There’s a grim undercurrent, following the Occupy Oakland eviction on Monday night, that Scott Olsen may be America’s Mohamed Bouazizi. If you haven’t seen the following video already, I urge you to take a moment and watch it. It really hits me in a visceral way, it fills me with dread and anger and nausea.
Last night’s march in solidarity with Occupy Oakland in New York City produced a similar video showing police clashing with protestors. Both videos use slow motion to help explain what’s happening, while elevating the emotional stakes.
In the second video police are swarming against singular individuals. But I also see a police force that’s outnumbered, that’s barely holding their own. While protestors are not responding violently, per se, this is clearly outside the bounds of effective nonviolent protest. Aggressive yelling is not the same as tackling and pinning somebody, but it’s going to increase the likelihood of escalations in violence.
The only way the Occupy movement can achieve meaningful change is through nonviolence. Similarly, the use of video to mobilize the public in solidarity must not overstate the case that police are wielding an inappropriate response against protestors. We only need to look to Oakland for evidence that current police tactics are dangerous and unwarranted. Or to Staten Island.
Goading on a conflict between police and activists, either as a release valve for built up frustrations or for the sake of damning YouTube case studies, is bad for the OWS movement. Obviously it’s bad for police. But it’s also bad for everyone else who are watching from a safe distance hoping that something transformative can come out of all this.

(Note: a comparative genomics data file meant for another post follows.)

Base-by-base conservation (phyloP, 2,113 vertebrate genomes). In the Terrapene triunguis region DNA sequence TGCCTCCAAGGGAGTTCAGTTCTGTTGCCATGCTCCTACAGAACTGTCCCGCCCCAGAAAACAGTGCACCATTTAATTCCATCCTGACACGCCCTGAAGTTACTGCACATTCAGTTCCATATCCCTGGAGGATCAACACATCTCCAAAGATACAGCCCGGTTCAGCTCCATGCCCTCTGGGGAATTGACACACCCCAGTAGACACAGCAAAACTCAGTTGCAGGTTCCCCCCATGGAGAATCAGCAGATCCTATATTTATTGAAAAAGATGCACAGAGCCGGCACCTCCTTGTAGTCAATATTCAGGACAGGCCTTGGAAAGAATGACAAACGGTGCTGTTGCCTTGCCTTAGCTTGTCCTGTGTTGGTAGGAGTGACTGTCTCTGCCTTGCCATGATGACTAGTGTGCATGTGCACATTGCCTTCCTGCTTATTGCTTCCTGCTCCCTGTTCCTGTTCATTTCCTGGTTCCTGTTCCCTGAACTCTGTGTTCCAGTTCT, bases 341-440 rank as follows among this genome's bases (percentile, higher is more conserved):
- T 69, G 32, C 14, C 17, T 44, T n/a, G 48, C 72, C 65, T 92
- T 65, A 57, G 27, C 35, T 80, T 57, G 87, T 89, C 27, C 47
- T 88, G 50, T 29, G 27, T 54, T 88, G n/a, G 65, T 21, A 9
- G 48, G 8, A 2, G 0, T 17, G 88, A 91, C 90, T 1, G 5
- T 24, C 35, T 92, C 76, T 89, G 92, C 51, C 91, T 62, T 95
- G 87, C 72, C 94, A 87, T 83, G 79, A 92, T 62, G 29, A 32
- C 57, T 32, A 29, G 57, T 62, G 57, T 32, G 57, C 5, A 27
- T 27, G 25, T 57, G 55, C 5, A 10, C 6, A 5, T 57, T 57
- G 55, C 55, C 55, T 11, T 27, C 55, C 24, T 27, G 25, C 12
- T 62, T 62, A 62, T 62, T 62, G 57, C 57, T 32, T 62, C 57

OK Go rocketed up through the indie rock world in large measure due to the band’s brilliant, lo-fi music videos, which have spread like wildfire on YouTube. But EMI, in a misguided attempt to wring every penny out of the band’s success, decided to block embedding on the YouTube videos — meaning the videos were unable to disseminate out through music and pop culture blogs, news sites, and personal blogs the way they did before the restriction. And that’s not a minor detail: the band saw a 90% drop in views when that restriction went into effect. As in, 100,000 views one day, 10,000 views the next.
It’s obvious what the bands have at stake in this situation: more people watching their music videos translate into more exposure. Which means more income for the band. One would assume that what’s good for the band is also good for the record labels. Why would they undermine their own success?
Apparently he revealed his new voice during an Oprah taping. His wife Chaz is hearing it for the first time in this video clip. It’s heartwarming and the guy is obviously very brave for going this route, but it also feels to me like an intrusion on their private moment.
Patrick Winston is a professor at Harvard who gave a great lecture on how to give a great lecture.
He emphasizes how to start a lecture, cycling in on the material, using verbal punctuation to indicate transitions, describing “near misses” that strengthen the intended concept, and asking questions. He also talks about using the blackboard, overhead projections, props, and “how to stop.”
I was reminded of this after seeing some 404 errors in my server logs to a podcast version of the videos I put together, but forgot to transfer to my new server. To download these into iTunes (and onto your video-enabled iPod), go to the Advanced menu, choose Subscribe to Podcast and enter: //phiffer.org/etc/how-to-speak.xml